Joan Appleton was a feminist. She was active in the National Organisation for Women. She took a job at the Commonwealth Women's Clinic in Fall's Church,VA...
How did I get started in the abortion business? I was very active in NOW (National Organisation for Women). As a registered nurse, I thought that I had a wonderful opportunity as a nurse and as a firm believer in choice to be able to actually practice my political beliefs. I looked on it as a gift, so I went about working hard at the clinic for four years and remained active within the National Organisation for Women.
One of the things that bothered me even during the time that I was head nurse at the clinic is that it [abortion] was such an emotional trauma for a woman and such a difficult decision for a woman to make. If it was right, why was it so difficult? I had to ask myself that all the time. I counselled these women so well, they were so sure of their decision, so why were they coming back months and years later, psychological wrecks? We in the pro-choice movement and in the abortion industry deny that there is anything like post-abortion syndrome. Yet, it is real and girls and women do come back. I couldn't deny their presence.
Another thing that bothered me as I went about my work at the clinic was the fact that I had seen an ultrasound abortion. We did first trimester abortions. This was a late first trimester, probably second trimester. I handled the ultrasound while the doctor performed the procedure and I directed him while I was watching the screen. I saw the baby pull away. I saw the baby open his mouth. I had seen the Silent Scream a number of times, but it didn't effect me. To me it was just more pro-life propaganda. But I couldn't deny what I saw on the screen.
After that procedure I was shaking, literally, but managed to pull it together and continue on with the day. The doctors that we used were primarily physicians who were starting out in practice and would do abortions until they had enough money to open their own private practice. Or they were physicians who didn't have such a hot practice and did abortions to pay for their medical malpractice insurance. I never, ever had a doctor in the five years I was there who did abortions because he believed it was the right of the woman. It was not what was foremost in his mind. I'm not saying that they don't exist, but you certainly can't prove it by me or by my clinic.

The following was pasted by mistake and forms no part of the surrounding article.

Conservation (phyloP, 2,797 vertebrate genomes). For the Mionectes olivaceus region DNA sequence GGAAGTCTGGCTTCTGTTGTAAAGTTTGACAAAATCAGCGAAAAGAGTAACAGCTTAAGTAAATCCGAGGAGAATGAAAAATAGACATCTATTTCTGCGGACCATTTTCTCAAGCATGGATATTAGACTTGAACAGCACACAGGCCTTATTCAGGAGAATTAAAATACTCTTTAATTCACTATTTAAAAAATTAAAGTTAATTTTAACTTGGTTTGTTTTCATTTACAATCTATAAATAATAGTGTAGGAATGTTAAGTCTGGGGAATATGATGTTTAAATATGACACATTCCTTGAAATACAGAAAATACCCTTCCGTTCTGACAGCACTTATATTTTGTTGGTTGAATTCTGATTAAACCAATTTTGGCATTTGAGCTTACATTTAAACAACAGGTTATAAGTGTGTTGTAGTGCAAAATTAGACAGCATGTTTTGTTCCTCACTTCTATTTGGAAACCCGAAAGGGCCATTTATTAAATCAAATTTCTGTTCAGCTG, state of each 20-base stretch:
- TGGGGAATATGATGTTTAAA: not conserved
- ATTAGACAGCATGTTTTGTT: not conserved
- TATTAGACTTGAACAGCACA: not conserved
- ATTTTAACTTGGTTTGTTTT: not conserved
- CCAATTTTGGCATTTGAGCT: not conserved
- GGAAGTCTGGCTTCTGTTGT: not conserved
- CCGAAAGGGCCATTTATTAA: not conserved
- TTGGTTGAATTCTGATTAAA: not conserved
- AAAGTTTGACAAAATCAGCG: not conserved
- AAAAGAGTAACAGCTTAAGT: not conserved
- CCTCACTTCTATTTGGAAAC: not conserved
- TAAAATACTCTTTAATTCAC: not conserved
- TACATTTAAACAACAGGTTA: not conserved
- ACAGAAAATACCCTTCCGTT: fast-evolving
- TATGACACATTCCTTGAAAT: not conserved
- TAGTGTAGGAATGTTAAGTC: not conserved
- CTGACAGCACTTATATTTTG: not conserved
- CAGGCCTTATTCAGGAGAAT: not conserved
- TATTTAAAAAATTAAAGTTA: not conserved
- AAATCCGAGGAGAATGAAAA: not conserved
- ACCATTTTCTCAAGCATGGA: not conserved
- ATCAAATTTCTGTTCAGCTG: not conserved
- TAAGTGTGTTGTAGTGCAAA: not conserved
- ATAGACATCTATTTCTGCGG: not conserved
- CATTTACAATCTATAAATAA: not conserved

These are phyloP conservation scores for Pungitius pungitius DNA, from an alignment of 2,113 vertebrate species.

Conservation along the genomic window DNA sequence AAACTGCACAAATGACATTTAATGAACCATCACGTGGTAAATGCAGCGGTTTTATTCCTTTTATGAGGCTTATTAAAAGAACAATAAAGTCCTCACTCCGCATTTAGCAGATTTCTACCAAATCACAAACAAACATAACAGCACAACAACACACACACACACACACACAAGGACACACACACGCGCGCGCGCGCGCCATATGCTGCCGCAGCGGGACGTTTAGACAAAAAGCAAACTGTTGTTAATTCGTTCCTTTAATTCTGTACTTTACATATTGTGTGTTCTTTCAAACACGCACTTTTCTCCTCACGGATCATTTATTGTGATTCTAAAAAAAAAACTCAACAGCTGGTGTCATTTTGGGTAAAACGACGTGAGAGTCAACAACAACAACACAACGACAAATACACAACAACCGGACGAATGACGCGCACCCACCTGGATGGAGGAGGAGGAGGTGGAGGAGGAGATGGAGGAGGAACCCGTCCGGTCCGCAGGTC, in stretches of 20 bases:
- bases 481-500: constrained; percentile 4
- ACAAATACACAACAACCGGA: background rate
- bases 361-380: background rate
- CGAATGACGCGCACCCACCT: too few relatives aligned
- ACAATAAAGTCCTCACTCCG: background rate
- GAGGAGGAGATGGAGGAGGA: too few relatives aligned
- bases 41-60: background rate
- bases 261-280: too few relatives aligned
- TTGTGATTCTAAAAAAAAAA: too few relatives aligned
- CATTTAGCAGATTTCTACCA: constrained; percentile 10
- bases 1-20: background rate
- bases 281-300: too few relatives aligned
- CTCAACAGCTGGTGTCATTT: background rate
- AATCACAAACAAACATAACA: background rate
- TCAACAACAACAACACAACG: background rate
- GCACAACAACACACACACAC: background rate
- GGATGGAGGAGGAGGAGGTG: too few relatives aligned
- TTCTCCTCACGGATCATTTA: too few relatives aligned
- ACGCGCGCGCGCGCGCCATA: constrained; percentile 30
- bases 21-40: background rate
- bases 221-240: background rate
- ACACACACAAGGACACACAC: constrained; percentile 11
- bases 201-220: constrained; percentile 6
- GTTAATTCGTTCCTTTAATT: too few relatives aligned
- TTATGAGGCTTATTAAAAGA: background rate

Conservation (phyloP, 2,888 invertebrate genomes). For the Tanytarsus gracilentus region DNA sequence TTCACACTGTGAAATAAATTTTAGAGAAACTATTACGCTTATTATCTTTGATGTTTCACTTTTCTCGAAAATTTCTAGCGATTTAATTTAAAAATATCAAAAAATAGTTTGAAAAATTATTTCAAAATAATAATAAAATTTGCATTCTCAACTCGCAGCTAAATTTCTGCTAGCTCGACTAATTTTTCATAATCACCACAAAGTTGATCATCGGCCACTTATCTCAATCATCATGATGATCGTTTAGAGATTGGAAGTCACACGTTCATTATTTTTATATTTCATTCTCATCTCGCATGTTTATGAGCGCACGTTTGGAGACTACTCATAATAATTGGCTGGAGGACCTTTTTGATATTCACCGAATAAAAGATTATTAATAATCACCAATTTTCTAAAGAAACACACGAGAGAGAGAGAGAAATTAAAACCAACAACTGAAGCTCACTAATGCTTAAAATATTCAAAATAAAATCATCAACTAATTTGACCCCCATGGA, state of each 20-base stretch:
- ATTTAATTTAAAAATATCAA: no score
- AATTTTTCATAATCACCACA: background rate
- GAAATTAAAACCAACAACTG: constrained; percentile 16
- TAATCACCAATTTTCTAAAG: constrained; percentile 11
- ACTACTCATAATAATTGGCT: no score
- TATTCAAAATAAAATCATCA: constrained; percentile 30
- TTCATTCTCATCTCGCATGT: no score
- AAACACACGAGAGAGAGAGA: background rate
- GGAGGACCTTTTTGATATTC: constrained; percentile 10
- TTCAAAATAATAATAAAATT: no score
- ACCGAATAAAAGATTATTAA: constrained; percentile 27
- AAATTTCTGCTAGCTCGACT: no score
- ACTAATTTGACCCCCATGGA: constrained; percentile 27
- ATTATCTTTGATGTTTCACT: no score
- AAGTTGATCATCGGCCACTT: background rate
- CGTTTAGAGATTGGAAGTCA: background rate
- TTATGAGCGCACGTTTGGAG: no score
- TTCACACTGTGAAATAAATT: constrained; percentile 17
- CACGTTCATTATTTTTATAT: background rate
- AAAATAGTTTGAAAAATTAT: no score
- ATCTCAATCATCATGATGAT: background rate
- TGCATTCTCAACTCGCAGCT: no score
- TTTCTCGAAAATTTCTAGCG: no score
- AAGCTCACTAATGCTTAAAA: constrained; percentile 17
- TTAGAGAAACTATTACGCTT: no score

I became more and more involved politically. We were a full-service clinic. We dealt with all types of sexually transmitted diseases, birth control, condoms, everything. I began to work more with organisations like Planned Parenthood, NARAL and NAF on certain projects. I was issuing birth control pills after an abortion, and this is where I learned the real business and the real work of the abortion industry. I would be able to counsell a woman and say, "Alright, we don't want you to have to go through this procedure again. We want to get you started on birth control pills. We'll give you your first packet free." We could do this because the pharmaceutical companies gave it to us free. It's good marketing. So we could distribute one pack free and write a prescription for five months worth. Everybody makes out.
"If the birth control pill doesn't work for you this time, it may be that it's a little too strong. But don't worry, come on back because there's one that's a little lower dose." Now the pharmaceutical companies and Planned Parenthood and the abortion industry were not stupid. They knew that the less dose of estrogen in those pills, the more likely it was they were going to fail. But you don't have to worry. We can bring you right back here for another abortion. They even used percentages, by the way. Thirty percent failure rate, because we were going to use the real low estrogen pill. So that means thirty percent will come back.